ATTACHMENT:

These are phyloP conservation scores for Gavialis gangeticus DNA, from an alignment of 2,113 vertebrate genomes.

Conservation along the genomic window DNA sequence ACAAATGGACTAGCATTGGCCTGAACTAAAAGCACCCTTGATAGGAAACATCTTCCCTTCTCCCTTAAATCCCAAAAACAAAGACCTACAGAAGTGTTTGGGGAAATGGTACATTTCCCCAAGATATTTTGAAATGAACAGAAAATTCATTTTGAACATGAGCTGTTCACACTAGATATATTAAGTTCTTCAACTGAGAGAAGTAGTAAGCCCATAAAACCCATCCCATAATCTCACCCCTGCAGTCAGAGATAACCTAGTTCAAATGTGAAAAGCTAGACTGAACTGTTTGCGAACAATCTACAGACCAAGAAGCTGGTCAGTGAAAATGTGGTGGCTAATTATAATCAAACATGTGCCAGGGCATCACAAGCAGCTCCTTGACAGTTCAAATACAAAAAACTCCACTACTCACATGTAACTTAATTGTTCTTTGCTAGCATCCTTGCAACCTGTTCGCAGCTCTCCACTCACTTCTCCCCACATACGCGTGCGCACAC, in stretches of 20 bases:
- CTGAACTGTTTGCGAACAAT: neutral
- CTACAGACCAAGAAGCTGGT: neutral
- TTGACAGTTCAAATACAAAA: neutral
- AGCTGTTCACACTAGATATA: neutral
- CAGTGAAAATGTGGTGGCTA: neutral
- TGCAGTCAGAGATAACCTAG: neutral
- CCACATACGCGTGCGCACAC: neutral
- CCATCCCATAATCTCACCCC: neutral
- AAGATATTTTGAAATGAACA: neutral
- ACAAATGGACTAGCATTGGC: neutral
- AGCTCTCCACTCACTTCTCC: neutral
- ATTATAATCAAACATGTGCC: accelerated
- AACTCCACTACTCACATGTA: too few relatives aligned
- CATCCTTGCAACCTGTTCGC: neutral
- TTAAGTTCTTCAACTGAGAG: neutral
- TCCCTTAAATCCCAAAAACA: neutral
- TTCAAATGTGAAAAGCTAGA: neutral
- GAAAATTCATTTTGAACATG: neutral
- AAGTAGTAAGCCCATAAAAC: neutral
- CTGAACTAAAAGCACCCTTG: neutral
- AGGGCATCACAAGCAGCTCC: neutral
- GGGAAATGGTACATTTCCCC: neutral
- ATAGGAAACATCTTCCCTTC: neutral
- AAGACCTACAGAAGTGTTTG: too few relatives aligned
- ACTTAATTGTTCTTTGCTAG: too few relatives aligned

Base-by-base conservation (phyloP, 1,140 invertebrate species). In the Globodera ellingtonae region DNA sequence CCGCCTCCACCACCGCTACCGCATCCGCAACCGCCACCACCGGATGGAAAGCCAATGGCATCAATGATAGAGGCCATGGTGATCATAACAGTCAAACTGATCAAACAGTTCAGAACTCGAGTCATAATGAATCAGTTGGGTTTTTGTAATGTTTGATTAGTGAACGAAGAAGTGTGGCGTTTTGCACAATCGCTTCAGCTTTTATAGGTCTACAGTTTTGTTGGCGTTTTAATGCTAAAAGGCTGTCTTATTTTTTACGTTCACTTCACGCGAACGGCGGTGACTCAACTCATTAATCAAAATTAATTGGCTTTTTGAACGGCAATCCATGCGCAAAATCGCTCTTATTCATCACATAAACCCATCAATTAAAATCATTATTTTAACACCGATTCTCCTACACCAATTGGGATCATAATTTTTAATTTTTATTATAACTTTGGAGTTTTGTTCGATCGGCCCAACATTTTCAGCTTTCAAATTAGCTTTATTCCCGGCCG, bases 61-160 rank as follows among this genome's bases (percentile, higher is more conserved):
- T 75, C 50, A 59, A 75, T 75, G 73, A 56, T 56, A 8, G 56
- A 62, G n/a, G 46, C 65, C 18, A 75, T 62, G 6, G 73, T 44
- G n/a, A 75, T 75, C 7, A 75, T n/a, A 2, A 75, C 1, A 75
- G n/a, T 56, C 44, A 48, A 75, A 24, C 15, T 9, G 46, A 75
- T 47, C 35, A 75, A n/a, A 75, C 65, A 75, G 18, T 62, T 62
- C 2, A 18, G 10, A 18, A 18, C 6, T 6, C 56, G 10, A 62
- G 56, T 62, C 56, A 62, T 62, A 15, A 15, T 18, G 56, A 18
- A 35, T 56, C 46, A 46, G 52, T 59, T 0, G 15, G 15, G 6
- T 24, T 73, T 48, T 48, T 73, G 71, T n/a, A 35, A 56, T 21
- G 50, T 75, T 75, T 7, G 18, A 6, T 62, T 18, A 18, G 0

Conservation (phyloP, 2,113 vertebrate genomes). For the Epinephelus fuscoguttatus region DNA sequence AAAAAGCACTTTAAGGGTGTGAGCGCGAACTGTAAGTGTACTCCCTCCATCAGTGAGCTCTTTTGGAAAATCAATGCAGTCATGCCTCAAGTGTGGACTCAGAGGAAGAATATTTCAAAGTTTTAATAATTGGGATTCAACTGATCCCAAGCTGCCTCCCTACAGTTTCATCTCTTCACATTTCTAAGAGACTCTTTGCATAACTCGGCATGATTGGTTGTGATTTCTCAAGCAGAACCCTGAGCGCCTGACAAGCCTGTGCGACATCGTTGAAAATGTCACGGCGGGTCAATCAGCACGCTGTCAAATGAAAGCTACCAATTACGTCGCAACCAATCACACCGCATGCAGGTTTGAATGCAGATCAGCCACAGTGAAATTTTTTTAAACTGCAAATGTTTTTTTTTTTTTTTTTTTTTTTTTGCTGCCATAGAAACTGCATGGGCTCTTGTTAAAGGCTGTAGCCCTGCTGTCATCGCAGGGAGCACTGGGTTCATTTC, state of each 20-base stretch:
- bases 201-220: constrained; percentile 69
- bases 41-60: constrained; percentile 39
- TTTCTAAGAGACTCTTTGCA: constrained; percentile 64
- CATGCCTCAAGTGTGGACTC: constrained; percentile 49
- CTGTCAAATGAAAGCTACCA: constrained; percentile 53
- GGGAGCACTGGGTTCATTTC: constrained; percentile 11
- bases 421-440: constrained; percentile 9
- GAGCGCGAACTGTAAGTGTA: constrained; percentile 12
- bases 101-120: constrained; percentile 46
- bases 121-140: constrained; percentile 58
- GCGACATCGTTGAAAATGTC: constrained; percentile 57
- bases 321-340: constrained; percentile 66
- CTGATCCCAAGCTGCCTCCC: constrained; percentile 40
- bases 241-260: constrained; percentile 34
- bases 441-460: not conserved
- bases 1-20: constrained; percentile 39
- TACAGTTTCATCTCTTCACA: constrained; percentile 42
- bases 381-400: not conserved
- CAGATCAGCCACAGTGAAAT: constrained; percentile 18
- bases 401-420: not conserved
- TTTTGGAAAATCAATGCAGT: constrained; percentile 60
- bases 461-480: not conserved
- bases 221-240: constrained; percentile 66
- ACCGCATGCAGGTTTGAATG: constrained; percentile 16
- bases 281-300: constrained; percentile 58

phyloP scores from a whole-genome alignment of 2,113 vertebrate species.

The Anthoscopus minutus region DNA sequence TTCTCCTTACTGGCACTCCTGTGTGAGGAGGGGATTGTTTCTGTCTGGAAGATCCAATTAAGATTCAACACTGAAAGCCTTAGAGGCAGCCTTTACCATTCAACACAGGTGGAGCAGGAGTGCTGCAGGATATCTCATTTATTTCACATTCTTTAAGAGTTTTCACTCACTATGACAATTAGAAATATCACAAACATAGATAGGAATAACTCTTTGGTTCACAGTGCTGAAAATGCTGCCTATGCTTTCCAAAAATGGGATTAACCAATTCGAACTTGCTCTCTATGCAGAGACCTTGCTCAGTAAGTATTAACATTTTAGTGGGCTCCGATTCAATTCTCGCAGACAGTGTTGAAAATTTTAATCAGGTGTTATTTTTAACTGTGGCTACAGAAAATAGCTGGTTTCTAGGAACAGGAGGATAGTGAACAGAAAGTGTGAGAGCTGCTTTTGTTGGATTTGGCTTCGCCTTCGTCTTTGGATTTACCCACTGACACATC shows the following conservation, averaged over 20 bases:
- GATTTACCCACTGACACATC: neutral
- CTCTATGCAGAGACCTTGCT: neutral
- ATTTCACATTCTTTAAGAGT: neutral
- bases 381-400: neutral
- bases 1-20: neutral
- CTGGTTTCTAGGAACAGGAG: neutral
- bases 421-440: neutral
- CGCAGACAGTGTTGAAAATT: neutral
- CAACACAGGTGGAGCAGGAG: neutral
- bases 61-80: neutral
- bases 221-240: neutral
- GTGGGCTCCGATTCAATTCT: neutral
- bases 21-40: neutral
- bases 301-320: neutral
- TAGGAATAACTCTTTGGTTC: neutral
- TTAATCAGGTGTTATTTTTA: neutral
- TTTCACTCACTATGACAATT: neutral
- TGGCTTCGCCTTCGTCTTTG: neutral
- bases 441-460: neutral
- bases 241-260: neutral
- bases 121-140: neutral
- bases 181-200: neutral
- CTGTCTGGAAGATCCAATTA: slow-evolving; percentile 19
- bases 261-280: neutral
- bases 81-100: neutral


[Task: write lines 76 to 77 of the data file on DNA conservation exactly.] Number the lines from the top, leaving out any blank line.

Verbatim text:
- bases 61-80: neutral
- bases 221-240: neutral